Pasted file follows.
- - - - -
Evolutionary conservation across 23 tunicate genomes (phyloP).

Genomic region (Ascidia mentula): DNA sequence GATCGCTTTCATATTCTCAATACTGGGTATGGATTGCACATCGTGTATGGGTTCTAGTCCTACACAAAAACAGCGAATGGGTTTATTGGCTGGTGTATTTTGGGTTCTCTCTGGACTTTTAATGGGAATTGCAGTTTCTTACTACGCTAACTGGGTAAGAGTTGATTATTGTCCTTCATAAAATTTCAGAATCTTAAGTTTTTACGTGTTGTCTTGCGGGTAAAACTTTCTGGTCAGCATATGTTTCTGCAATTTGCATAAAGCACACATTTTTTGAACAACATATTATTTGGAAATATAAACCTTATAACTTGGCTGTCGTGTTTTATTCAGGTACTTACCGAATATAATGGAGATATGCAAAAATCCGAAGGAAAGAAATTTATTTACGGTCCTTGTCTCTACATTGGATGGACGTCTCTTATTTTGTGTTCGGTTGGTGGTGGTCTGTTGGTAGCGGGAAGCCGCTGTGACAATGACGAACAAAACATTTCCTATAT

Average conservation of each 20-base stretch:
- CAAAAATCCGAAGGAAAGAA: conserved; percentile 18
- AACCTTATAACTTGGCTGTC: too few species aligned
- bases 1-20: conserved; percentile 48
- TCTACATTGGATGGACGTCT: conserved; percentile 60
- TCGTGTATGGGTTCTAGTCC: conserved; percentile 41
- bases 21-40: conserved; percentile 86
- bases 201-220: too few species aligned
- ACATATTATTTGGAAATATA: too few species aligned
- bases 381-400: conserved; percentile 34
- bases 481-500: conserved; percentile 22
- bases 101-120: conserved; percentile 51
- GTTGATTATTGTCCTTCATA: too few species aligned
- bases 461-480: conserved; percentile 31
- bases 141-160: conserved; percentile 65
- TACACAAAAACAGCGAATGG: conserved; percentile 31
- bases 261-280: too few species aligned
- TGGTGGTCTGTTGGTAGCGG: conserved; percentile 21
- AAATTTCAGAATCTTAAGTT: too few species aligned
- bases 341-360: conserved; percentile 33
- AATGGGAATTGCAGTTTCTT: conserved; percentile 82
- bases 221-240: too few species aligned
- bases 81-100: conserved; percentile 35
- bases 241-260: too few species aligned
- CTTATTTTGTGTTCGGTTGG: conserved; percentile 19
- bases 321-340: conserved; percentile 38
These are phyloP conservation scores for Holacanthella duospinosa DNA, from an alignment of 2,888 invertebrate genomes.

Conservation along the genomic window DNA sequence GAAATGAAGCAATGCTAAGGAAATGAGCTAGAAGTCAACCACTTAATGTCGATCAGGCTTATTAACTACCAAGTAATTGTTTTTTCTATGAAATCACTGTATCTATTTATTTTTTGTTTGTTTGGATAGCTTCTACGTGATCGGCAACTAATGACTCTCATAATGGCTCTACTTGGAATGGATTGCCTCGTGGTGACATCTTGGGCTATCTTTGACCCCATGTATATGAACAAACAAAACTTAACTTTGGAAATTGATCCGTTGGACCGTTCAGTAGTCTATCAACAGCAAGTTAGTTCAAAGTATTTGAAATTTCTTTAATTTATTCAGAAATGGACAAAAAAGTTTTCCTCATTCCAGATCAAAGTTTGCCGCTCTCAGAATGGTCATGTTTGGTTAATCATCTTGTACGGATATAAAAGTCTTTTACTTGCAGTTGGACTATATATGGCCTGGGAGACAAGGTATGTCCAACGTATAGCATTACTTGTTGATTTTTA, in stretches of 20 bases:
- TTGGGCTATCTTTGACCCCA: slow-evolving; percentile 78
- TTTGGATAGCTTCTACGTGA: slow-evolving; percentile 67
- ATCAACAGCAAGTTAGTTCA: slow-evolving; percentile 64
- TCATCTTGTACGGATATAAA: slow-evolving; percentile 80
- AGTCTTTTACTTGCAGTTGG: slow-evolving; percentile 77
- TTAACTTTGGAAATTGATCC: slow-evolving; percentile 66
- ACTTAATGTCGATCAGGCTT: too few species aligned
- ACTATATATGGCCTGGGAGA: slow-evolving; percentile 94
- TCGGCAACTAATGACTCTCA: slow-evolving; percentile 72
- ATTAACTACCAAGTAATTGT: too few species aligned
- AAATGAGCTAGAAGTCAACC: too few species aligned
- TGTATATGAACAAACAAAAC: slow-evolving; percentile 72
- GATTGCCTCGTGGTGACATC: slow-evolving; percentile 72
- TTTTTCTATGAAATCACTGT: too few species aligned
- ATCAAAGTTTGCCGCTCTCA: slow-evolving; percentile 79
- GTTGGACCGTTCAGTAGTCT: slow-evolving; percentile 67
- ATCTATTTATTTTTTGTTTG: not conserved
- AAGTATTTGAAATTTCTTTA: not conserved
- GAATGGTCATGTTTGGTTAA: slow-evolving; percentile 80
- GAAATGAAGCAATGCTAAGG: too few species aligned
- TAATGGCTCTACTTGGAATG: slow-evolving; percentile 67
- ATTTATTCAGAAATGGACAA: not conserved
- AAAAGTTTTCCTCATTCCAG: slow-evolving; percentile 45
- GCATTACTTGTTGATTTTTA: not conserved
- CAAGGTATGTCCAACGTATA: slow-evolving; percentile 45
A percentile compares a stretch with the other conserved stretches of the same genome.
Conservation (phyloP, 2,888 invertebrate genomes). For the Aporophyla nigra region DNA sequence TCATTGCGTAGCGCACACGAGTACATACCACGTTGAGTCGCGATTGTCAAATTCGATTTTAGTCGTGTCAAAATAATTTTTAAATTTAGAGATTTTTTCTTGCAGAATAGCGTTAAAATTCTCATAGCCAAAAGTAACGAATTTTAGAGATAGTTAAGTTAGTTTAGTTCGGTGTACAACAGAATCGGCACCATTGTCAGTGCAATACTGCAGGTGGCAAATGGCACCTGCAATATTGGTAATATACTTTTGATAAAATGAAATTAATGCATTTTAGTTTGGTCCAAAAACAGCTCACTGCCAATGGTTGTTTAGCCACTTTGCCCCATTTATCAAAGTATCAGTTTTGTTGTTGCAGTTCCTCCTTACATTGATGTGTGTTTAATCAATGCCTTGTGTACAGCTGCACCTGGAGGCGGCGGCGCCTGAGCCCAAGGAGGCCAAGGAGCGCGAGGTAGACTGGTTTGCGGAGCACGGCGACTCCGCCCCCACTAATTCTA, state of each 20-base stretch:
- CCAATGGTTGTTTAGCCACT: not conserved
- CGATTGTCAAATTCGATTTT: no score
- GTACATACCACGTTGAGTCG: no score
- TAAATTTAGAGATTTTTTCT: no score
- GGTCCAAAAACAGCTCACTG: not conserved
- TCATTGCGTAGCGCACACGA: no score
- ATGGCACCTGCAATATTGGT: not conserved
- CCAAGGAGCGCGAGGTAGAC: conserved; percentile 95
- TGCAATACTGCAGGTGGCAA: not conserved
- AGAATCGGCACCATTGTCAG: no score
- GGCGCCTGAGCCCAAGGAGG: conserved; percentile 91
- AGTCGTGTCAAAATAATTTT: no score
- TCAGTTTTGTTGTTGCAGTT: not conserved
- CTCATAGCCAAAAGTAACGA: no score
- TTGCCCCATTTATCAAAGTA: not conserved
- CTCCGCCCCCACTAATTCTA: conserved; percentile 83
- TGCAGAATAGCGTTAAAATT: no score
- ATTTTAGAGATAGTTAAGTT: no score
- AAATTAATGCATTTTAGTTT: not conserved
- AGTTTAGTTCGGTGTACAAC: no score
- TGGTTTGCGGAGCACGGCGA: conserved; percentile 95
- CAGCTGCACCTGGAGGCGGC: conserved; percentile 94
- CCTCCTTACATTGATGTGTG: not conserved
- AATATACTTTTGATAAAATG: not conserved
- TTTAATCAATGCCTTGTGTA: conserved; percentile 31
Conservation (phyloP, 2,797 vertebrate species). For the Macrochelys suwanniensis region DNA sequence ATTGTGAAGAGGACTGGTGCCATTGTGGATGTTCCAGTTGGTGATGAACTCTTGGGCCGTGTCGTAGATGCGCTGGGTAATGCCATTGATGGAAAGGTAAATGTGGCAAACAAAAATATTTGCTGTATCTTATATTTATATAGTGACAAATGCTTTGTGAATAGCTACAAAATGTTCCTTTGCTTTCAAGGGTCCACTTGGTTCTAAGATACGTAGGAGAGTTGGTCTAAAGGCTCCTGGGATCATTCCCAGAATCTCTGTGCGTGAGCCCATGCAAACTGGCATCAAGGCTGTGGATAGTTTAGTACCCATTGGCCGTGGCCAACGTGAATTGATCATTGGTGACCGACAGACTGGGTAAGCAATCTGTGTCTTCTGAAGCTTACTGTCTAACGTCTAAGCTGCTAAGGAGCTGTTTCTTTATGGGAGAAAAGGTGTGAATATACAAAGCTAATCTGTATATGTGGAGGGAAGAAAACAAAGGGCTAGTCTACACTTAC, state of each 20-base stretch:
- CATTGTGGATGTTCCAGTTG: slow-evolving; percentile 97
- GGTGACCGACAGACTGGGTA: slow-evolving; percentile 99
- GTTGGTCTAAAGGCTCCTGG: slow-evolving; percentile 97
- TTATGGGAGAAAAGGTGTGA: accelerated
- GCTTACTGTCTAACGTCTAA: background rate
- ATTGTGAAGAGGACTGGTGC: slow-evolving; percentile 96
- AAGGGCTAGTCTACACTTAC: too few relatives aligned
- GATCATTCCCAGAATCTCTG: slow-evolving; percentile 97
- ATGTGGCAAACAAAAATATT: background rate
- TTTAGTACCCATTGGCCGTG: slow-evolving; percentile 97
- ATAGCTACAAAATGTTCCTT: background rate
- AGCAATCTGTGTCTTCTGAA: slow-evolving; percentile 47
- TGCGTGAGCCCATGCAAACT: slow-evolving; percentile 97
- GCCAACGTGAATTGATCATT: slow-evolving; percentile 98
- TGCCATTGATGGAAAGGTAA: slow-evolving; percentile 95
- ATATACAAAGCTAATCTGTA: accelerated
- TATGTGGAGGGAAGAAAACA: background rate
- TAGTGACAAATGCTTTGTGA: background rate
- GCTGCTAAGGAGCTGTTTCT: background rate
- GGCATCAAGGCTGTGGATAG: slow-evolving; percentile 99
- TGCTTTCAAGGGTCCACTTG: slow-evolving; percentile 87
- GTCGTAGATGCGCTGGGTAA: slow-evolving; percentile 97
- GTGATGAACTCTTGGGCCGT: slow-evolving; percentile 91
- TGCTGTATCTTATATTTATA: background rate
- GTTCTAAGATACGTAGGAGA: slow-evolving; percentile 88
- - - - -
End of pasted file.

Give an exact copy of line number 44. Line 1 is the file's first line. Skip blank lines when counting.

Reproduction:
- TTTTTCTATGAAATCACTGT: too few species aligned